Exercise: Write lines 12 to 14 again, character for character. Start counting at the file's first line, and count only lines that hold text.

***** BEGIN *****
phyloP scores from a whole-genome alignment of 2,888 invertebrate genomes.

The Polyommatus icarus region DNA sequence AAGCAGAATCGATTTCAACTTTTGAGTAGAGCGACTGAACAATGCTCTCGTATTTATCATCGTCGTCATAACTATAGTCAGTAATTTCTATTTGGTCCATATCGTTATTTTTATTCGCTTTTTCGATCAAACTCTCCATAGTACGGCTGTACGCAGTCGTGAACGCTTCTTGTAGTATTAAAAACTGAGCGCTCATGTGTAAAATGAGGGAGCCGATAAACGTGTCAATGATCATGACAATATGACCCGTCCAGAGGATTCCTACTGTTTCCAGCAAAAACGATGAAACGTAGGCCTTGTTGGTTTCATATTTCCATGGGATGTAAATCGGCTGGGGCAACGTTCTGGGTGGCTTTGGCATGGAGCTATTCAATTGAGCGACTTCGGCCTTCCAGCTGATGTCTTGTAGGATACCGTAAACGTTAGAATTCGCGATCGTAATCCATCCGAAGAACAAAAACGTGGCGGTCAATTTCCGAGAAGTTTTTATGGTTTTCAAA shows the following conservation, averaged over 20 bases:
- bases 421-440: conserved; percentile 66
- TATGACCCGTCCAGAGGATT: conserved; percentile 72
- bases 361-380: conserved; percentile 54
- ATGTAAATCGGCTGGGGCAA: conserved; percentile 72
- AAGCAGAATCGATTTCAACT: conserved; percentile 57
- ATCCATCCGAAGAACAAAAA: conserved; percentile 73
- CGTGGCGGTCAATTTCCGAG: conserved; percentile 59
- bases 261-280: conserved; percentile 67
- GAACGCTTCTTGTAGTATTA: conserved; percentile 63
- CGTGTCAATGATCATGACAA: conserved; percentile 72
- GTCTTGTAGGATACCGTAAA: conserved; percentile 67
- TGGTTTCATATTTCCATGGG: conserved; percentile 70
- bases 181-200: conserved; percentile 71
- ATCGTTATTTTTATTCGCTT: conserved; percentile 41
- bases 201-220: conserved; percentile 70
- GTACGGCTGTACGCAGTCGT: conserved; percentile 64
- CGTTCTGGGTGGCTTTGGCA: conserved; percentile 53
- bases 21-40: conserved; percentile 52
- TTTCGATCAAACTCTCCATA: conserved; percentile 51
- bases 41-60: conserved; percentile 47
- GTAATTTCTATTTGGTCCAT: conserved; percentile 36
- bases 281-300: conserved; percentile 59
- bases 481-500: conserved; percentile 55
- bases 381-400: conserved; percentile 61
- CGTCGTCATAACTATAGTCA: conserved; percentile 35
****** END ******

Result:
- CGTGTCAATGATCATGACAA: conserved; percentile 72
- GTCTTGTAGGATACCGTAAA: conserved; percentile 67
- TGGTTTCATATTTCCATGGG: conserved; percentile 70